Moody’s downgrades is a signComment on this story
In the past few days there has been a flurry of negative sentiments relating to the South African economy. On September 27, Moody’s downgraded the government bond rating by one notch to Baa1 from A3. Their rating outlook remains negative. Then on October 1, the rating of the five metros of Cape Town, Ekurhuleni, Johannesburg, Nelson Mandela Bay (Port Elizabeth) and Tshwane (Pretoria) along with 12 municipalities were downgraded.
But the SA National Road Agency Limited’s (Sanral) rating remained the same. Moody’s decision to affirm Sanral’s ratings, notwithstanding the sovereign downgrade, “reflects eased concerns over the company’s financial prospects following the recent Constitutional Court decision to lift the embargo on e-tolling operations on the country’s largest toll road project, the Gauteng Freeway Improvement Project (GFIP)”.
On the same day, Moody’s downgraded the senior unsecured bond rating of Eskom by one notch to Baa3 from Baa2. The outlook on the rating remains negative.
On October 4, the downgrading continued with the foreign-currency long-term issuer ratings of two rated development finance institutions, the Development Bank of Southern Africa and Industrial Development Corporation, declining. The negative outlook was maintained on both institutions’ issuer ratings, in line with the outlook on the government bond rating.
On the same day again, we saw the foreign-currency long-term deposit ratings of the five largest local banks being downgraded to Baa1 from A3, due to the revision of the country’s foreign currency deposit ceiling to Baa1 from A3 previously.
Moody’s says these negative outlooks reflect that of the government rating, which signals further downside risks in the operating environment, as well as in the government’s capacity to provide systemic support to the banking system.
So what has caused all these downgrades and the likely downgrades that are coming? Moody’s says: “The main driver for the downgrade of South Africa’s ratings is Moody’s lowered assessment of institutional strength from ‘high’ to ‘moderate’, an important factor in the rating agency’s judgment of a sovereign’s economic resiliency. The revision reflects Moody’s view of the South African authorities’ reduced capacity to handle the current political and economic situation and to implement effective strategies that could place the economy on a path to faster and more inclusive growth.”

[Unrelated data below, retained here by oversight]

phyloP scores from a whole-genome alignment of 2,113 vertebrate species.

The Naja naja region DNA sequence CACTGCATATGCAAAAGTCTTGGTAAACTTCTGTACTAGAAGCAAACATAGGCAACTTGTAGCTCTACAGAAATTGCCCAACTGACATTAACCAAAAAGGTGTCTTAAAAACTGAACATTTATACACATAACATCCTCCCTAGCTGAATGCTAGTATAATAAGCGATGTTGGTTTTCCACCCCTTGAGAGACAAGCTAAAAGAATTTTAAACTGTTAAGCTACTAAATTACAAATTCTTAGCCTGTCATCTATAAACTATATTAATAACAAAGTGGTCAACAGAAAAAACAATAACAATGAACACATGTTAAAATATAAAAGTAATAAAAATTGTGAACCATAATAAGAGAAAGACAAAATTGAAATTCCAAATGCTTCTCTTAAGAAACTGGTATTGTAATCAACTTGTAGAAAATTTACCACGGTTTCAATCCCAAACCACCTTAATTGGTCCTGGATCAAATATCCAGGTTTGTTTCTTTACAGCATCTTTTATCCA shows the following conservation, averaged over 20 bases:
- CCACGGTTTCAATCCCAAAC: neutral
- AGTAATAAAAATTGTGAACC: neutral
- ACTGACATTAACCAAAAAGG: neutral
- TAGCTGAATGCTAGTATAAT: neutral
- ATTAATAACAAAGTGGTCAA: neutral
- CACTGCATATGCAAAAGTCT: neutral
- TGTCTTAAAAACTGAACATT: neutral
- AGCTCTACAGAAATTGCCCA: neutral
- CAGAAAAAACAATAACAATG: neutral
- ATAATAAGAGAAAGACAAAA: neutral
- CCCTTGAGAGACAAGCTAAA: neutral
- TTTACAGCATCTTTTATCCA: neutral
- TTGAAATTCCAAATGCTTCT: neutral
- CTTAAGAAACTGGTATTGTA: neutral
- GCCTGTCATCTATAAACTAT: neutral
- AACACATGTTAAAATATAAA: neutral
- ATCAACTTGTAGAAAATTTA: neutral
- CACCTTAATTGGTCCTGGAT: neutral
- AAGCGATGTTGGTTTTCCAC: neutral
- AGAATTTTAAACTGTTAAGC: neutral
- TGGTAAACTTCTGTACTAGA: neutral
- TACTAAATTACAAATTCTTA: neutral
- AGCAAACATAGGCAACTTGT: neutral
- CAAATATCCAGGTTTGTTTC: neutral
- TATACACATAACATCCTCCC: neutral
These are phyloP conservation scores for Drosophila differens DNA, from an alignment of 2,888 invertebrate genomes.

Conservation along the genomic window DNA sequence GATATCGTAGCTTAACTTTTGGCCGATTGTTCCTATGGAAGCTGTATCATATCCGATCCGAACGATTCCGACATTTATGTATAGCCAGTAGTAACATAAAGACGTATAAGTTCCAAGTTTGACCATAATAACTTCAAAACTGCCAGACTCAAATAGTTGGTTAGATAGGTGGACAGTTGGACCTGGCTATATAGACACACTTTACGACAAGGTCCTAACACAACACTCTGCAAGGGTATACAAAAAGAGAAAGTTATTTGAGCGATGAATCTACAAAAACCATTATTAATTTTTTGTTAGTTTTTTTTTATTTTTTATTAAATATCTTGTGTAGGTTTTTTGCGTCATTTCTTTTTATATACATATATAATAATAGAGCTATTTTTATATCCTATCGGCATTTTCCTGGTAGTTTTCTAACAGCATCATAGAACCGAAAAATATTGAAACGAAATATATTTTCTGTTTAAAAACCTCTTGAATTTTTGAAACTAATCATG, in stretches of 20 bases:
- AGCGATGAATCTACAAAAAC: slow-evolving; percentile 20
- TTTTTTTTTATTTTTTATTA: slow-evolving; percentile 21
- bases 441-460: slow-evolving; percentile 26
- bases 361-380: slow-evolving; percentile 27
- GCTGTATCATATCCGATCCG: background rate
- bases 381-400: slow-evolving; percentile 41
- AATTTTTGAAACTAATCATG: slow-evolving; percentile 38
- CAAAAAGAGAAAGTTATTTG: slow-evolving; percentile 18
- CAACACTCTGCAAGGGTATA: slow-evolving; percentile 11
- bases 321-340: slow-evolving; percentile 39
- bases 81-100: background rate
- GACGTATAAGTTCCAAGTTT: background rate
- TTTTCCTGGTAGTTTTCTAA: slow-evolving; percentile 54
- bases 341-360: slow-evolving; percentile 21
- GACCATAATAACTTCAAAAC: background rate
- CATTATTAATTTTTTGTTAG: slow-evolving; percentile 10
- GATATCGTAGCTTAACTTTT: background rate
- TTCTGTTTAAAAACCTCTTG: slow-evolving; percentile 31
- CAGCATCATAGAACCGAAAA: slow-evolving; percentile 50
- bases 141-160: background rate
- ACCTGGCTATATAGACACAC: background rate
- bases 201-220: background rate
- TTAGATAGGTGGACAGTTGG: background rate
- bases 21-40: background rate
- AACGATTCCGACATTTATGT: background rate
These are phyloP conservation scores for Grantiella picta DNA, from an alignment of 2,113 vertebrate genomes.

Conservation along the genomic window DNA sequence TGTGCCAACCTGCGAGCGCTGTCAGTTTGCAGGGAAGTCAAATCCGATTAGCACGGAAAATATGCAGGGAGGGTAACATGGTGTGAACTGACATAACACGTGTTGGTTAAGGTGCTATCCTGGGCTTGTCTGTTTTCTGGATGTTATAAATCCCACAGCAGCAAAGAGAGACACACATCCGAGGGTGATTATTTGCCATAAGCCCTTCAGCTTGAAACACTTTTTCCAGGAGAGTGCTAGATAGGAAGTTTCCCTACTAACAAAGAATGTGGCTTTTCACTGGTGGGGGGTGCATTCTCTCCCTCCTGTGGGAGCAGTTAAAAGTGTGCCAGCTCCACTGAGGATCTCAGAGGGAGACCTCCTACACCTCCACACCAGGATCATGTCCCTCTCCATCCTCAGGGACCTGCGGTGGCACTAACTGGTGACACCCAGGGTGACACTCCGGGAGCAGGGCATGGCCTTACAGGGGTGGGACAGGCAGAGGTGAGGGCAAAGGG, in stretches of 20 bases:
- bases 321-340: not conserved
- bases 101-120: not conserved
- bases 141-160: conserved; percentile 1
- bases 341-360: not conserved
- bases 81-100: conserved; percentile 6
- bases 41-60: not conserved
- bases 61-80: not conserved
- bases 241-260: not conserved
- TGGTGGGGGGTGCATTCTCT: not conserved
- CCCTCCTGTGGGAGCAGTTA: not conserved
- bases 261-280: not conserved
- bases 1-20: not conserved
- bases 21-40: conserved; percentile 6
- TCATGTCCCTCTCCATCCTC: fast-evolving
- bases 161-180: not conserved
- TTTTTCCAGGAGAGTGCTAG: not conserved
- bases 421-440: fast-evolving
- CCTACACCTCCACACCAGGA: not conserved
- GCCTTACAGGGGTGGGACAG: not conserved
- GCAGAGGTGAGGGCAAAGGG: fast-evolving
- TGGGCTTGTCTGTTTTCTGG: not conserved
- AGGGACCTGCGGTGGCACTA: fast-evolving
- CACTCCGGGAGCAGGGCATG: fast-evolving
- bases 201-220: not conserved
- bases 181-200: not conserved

This is quite telling of the impact that the current political climate and the economic capabilities of certain people in the civil service has on the country’s outlook. The salaries of civil servants were increased recently, but Moody’s notes that productivity levels did not increase in line with this. They also note that, “the rise in the wage bill and debt servicing costs reduces the amount of resources available for development spending”. The developmental state aspirations are at risk.
The third driver informing Moody’s decision to downgrade the sovereign rating is the more negative investment climate, which has been aggravated in recent years by shortfalls in energy, transportation and other infrastructure, as well as high labour costs relative to productivity.
Overall the rating outlook remains negative in Moody’s view “because of uncertainty as to whether the policy decisions being devised ahead of the December leadership conference of the ANC will be helpful or detrimental to the country’s growth and competitiveness outlook”.
The impact of this is quite immense, because the state’s credit ratings affect all institutions below it in both the private and the public sector.
So what could change the ratings according to Moody’s? Higher domestic savings and investment rates would support a stable outlook as would sustainably stronger growth, restrained debt accumulation and the maintenance of sound economic policies by the current administration and its successors.
The reality of these outcomes happening soon is not likely, so a long-term approach in fixing things has to be taken. The ratings could be downgraded should the government’s debt and contingent liabilities rise further, particularly if the deterioration occurs due to a pro-cyclical fiscal stance and/or heightened socio-political unrest that is not addressed in a manner consistent with future debt sustainability.
The bottom line is: there is no factual and hard economic data that informs the ratings downgrade but leadership and political issues. This points to a lack of leadership on all sides in addressing the issues driving the creditworthiness of the country. How long can this go on before the imminent financial implosion of South Africa?